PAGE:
Preston Byrne, in the third of his “Bitcoin and the English Legal System” series, explains why cryptocurrency, technological advances notwithstanding, still cannot do without the law.
A few days ago, I had the pleasure of speaking on a panel at the 2014 Liberty League Freedom Forum with City AM’s Marc Sidwell, Big Brother Watch’s Nick Pickles, and the authors Daniel Ben-Ami and Nick Harkaway; we discussed the implications of advanced technology for liberty. Seeing as most people are not obsessed with blockchain-based technologies as I, before the talk began I asked the attendees how many of them used cryptography – such as PGP/GPG or cryptocurrency – in day-to-day life.
Of 100-odd individuals present (perhaps fifty more stumbled in later, having overindulged during the previous night’s festivities), perhaps six hands went up, underscoring a significant problem with technology-as-liberator: adoption. In a room full of activists who oppose state surveillance, only a handful had taken measures to protect themselves from it – measures which, it should be said, may be taken at nil cost. Just as we criticise our philosophical opponents on the political left for denying individual agency in favour of political action, which is rightly viewed as a “convoluted and roundabout” method of accomplishing individual goals, so too should we criticise our own continuing behaviour which makes this surveillance easier to conduct. Though as the panel discussed, there is a general perception of a “technological arms race” between individuals on the one hand and states on the other, the best technology in the world is utterly useless if it is not employed.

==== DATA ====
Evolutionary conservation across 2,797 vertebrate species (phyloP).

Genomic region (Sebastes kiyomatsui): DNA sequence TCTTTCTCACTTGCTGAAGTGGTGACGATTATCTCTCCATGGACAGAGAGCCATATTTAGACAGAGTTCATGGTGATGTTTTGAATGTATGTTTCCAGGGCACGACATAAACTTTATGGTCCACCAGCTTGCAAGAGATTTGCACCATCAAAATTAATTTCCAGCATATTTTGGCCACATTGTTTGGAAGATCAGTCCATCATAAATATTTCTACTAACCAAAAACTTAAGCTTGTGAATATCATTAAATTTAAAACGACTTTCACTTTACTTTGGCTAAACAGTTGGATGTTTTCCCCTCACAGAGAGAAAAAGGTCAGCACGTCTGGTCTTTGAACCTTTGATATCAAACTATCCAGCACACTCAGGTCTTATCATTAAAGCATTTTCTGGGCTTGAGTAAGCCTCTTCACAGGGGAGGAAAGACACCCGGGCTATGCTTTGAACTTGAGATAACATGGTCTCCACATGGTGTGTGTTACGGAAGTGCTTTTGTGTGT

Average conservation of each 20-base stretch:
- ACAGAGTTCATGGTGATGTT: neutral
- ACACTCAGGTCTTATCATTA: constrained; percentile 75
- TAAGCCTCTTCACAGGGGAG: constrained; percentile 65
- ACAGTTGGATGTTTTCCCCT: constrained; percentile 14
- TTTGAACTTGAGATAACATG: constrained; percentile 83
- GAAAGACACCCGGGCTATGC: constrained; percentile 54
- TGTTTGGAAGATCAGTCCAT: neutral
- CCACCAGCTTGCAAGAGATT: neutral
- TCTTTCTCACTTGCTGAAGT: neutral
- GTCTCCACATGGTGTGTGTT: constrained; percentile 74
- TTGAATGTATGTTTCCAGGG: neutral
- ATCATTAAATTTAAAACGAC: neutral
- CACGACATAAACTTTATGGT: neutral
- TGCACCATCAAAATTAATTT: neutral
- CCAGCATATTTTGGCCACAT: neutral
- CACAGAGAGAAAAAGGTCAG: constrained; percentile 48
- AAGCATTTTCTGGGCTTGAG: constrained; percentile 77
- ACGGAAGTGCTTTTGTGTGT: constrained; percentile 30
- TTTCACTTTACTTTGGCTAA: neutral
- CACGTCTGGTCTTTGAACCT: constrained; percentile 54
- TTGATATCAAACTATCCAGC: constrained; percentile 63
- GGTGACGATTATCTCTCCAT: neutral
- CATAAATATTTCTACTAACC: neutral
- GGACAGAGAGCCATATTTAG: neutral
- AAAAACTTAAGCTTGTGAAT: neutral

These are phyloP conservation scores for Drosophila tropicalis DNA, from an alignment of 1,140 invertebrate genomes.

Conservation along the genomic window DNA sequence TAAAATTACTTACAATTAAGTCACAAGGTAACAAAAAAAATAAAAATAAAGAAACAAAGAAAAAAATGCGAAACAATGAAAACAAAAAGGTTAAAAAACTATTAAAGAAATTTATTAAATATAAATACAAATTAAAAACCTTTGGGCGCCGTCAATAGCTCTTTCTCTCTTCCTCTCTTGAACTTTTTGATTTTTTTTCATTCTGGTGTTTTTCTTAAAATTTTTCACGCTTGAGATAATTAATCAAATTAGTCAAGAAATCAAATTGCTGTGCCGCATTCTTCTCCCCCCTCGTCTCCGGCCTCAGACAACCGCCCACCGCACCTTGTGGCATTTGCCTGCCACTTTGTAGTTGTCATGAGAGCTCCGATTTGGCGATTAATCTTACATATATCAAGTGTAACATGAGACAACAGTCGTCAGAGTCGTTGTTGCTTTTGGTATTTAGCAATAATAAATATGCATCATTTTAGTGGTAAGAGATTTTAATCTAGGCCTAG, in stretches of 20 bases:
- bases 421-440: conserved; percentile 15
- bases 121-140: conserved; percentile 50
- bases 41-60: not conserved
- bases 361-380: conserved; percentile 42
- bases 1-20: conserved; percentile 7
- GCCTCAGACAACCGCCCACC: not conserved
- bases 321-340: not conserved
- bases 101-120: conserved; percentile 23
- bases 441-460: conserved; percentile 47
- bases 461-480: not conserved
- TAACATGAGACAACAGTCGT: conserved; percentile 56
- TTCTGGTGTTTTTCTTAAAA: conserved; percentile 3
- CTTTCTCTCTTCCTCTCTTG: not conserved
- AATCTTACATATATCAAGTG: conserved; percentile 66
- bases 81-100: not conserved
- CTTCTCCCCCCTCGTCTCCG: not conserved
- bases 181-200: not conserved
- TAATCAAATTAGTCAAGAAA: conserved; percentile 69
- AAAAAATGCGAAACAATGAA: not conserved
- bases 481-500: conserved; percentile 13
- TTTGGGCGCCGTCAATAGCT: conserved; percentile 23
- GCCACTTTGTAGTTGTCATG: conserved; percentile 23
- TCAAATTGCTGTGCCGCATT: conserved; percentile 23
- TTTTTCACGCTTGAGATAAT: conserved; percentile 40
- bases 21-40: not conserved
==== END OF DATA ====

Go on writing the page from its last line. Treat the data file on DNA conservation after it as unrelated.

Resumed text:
We should nonetheless be grateful that the technology is there, developed and promoted by a handful of brilliant mathematical and political minds. One of these minds belongs to Cody Wilson, designer of the ‘Liberator,’ the world’s first fully-3D printed firearm (as well as designer of a number of 3D-printed components for the AR-15). More recently, Wilson has been working as a spokesperson for the “Dark Wallet” project, a collaboration of some of the world’s leading cryptocurrency developers aimed at augmenting the functionality and independence of the Bitcoin blockchain, as well as adding trustless privacy features. The problem they seek to solve arises from a fundamental aspect of Bitcoin’s design, viewed by some as a weakness: each bitcoin (or part thereof) is a chain of digital signatures and though in aggregate the network behaves like a ledger, this particular feature renders all transactions public – and thus perfectly traceable back in time, all the way to an individual bitcoin’s first creation. Because of this, a number of lawyers have crassly taken to calling bitcoins “prosecution futures,” and indeed law enforcement has been able to make a number of arrests in the United States based on analyses of these records.
Wilson will be speaking to the ASI this evening. Although I do not know exactly what he will say, I think it is fair to presume he will not endorse the expansion of industry cooperation with regulatory authorities. Indeed, “if Bitcoin represents anything to us,” he has said, “it’s the ability to forbid the government.” TheunSystem group of which he is a member has expressed similar sentiments to that of the Freedom Forum panellists, referring also to the idea of an arms race, and arguing their work can “gain a new territory of freedom for several years.” “We don’t need to cooperate with control freaks,” they add; “disobedience is the only way.” It is a view with which I sympathise but, despite considerable admiration for their work, respectfully disagree.
When I was younger, it was all too easy to become frustrated with the intransigence of social democracy and the seemingly endless trampling of individual endeavour in the name of collective welfare this system legitimises. Given the widely-publicised abuses of state security apparatuses in democracies everywhere, it is perhaps easier still to look to technology to secure an advantage for liberty outside of legally permissible channels – even if that victory will be fleeting at best.